Dragonnet model for causal analysis of real-world data
Over the past few years, the scientific community has been heavily investing into causal inference to draw causal conclusions based on real-world data (RWD) , with a particular focus on electronic health records (EHRs), biobank data, registries, and wearable devices. In the REBECCA project, researchers are seeking to unlock the potential of RWD to explore and quantify cause-and-effect relationships between various aspects of breast cancer patients’ quality of life and the eventual comorbidities developed following the treatment. Of course, this type of data is not without any limitations. To address this issue, researchers leverage the power of machine learning models to estimate treatment effects in the presence of sampling bias, information bias, and confounders.
The fundamental problem of causal inference is that only the factual outcome, i.e the treatment/outcome data combination, is available for the subjects examined. The counterfactual outcome, i.e what would have happened if a different treatment had been chosen while keeping everything else constant, is not directly observable. Therefore, we need to estimate the counterfactual outcomes to attain causal effect estimation.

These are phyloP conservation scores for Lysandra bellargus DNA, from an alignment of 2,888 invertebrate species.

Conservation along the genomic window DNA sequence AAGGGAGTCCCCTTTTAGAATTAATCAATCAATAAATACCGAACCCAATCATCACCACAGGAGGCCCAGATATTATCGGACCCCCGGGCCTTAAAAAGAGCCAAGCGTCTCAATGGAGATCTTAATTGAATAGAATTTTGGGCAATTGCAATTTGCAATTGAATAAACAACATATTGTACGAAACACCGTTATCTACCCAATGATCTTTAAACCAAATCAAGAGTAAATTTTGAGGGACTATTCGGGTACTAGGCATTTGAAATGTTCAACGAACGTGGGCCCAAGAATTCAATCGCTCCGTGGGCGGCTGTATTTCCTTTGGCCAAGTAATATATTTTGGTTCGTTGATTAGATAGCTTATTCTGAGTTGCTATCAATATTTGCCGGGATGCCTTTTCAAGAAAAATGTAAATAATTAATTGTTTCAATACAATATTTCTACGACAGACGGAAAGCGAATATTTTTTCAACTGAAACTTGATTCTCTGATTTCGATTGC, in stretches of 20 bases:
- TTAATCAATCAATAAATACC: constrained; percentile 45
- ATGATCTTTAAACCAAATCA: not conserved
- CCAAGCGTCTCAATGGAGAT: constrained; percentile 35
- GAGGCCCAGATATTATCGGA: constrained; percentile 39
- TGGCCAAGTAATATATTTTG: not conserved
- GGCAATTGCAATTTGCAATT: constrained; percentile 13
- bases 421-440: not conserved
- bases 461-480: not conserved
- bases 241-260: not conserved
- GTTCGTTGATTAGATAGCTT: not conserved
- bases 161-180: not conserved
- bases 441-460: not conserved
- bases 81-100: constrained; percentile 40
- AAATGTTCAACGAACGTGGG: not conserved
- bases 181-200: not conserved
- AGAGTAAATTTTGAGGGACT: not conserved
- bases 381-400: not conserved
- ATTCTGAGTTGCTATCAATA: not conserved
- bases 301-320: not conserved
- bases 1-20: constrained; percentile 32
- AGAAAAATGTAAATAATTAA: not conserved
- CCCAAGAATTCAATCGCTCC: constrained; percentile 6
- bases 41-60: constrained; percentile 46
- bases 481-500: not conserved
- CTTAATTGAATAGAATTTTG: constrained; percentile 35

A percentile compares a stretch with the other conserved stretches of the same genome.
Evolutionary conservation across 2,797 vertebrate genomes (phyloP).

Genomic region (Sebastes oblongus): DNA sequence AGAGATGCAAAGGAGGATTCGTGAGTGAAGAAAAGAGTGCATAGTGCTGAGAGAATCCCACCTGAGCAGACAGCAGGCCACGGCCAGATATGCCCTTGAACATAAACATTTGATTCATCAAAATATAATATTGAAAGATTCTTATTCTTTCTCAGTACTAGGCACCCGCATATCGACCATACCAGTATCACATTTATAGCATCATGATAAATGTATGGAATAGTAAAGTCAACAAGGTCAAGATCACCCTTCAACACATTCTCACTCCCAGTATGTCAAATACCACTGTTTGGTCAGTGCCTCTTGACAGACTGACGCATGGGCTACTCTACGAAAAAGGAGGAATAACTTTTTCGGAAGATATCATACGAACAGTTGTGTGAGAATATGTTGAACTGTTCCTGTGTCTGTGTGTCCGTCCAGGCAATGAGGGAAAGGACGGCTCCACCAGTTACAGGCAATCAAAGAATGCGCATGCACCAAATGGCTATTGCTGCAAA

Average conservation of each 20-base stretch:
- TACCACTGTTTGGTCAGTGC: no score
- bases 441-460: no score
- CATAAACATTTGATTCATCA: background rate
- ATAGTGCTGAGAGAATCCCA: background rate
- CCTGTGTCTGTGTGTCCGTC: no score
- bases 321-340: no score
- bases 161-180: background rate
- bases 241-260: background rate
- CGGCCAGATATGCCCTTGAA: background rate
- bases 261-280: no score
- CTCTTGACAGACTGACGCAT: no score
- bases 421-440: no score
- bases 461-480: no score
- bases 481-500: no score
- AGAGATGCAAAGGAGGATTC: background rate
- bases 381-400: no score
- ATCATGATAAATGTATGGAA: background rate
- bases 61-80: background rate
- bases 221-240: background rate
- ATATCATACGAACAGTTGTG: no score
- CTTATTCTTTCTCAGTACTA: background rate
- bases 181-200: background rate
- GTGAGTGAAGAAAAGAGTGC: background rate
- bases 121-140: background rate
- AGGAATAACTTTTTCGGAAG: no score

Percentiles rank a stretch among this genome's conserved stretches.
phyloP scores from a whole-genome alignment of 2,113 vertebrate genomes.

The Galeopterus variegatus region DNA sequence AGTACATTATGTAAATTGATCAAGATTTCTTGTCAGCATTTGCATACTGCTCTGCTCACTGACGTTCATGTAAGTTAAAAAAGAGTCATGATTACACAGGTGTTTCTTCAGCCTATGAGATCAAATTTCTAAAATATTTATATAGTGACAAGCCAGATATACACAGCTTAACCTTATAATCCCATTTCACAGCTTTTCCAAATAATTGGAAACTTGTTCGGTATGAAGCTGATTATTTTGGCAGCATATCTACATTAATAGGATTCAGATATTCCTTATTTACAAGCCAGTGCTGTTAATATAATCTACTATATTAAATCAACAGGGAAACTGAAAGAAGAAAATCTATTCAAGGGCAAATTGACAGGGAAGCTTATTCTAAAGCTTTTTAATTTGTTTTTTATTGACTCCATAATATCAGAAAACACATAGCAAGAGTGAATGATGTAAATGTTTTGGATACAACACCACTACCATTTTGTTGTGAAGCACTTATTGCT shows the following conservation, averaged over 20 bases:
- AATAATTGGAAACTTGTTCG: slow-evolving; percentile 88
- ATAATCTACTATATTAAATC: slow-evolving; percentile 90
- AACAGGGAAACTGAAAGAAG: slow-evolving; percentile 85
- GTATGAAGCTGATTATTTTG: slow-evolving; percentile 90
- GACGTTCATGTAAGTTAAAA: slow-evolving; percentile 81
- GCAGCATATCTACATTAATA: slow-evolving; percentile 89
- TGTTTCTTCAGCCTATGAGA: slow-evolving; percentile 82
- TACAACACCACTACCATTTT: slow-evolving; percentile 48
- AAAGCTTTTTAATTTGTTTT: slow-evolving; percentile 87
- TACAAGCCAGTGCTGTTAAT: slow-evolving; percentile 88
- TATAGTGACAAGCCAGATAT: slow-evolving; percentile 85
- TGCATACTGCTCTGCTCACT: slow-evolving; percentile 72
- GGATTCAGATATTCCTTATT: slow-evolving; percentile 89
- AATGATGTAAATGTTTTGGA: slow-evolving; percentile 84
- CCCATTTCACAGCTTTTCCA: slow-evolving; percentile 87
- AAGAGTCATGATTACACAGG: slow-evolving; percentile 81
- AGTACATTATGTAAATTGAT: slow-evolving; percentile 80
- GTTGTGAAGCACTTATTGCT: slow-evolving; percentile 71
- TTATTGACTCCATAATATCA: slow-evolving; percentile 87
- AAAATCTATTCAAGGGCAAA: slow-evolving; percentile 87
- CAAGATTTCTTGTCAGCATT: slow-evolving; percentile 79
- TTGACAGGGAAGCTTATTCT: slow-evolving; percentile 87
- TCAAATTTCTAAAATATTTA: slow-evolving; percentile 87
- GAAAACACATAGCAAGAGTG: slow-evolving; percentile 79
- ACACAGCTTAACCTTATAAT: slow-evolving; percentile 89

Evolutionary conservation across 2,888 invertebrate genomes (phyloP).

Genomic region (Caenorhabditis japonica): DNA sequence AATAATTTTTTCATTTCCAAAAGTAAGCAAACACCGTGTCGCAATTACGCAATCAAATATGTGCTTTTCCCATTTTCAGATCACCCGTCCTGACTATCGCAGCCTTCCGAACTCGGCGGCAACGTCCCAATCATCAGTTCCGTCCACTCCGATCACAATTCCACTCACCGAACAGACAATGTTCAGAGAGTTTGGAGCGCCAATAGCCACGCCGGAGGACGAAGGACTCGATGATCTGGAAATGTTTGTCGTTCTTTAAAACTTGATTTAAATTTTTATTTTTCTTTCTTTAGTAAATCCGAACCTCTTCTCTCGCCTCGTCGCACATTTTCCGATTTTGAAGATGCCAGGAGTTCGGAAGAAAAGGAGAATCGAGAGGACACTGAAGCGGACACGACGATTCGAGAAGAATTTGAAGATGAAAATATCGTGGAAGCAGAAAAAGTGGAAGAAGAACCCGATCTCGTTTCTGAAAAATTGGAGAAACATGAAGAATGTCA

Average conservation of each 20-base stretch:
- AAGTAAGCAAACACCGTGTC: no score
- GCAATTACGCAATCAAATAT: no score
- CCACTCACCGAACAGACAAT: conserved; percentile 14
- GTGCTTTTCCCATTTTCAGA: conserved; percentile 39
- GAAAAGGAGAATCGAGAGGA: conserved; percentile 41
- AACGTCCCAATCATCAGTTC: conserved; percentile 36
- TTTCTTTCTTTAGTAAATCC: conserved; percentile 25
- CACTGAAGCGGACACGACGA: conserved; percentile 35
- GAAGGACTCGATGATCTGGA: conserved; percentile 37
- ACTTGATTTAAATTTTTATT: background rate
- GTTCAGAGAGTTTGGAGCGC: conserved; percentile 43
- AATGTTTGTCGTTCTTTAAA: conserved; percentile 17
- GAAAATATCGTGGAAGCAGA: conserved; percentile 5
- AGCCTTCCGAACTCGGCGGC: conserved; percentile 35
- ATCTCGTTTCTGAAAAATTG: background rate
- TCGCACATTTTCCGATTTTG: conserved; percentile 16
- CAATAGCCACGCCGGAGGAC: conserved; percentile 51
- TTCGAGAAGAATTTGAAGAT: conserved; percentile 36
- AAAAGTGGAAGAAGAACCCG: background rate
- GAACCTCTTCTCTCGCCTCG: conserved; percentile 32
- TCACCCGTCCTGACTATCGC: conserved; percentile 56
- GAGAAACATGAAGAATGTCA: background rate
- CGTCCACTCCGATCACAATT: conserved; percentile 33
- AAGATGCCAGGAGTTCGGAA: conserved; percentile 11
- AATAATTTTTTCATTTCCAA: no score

For this estimation, we propose to apply the NN-Dragonnet model, a neural network-based model, whose principle is to integrate information from the nearest neighbouring samples in order to provide accurate estimation of causal effects.
What makes the NN-Dragonnet unique is its innovative use of inputs. In addition to covariates, this model also incorporates valuable information from neighbouring outcomes of patients both in the control and the treatment groups found in the training dataset. The causal effects we are interested to calculate in REBECCA are ￼𝐴𝑇𝐸, CATE and ITE,￼ concerning the causal effects for the average of the population. Our approach complements a representation-learning network with statistics derived from neighboring￼) to￼ conveys information that can help regression models to reduce the error in the estimation of the treatment effect for individual patients. The high-level architecture of the NN-Dragonnet model is presented in the following figure, where and the nearest neighboring instances from the control and treatment groups, which are denoted as, respectively. The outputs of the model are the predictions of the conditional outcomes for treatment group as well as the prediction of the propensity score 𝑔̂(𝒙𝑖;𝜃), where 𝜃 is the vector with the parameters of the network.
The overarching goal of the REBECCA project is to gain insight into the effectiveness of potential interventions in improving quality of life for breast cancer patients. Specifically, researchers are looking at quality-of-life aspects that impact patients’ daily lives, such as social and work-life participation. In addition to examining individual cases, the project also seeks to identify patterns within the breast cancer patient population. By doing so, researchers can gain a better understanding of the disease and its impacts, which can ultimately inform the development of more effective treatments and interventions.